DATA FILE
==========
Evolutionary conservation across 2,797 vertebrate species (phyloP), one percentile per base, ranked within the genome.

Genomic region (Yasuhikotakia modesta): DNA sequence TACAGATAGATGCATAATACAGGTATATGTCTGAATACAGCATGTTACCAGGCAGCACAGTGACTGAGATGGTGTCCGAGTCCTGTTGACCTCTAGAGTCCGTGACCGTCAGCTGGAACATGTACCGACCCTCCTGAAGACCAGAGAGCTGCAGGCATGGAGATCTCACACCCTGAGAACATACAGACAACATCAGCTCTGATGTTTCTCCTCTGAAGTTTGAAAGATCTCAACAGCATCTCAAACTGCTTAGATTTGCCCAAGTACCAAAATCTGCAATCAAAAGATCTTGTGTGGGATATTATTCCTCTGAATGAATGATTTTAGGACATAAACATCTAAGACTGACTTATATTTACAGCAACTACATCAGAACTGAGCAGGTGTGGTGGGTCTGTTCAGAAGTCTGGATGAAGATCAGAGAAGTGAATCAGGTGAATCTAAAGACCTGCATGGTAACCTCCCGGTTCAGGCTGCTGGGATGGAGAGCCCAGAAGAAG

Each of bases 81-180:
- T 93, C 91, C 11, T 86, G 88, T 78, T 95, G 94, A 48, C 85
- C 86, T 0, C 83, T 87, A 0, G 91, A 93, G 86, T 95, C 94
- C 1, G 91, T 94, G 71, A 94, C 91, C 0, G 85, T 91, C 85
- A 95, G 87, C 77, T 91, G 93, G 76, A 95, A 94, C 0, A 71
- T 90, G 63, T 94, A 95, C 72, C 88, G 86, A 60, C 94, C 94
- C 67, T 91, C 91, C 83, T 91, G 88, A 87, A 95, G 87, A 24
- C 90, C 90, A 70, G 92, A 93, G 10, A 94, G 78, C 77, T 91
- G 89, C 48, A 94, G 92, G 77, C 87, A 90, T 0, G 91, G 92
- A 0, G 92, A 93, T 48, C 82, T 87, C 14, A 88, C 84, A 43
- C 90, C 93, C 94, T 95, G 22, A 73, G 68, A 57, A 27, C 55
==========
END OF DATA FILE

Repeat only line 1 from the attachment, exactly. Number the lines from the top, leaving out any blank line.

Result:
Evolutionary conservation across 2,797 vertebrate species (phyloP), one percentile per base, ranked within the genome.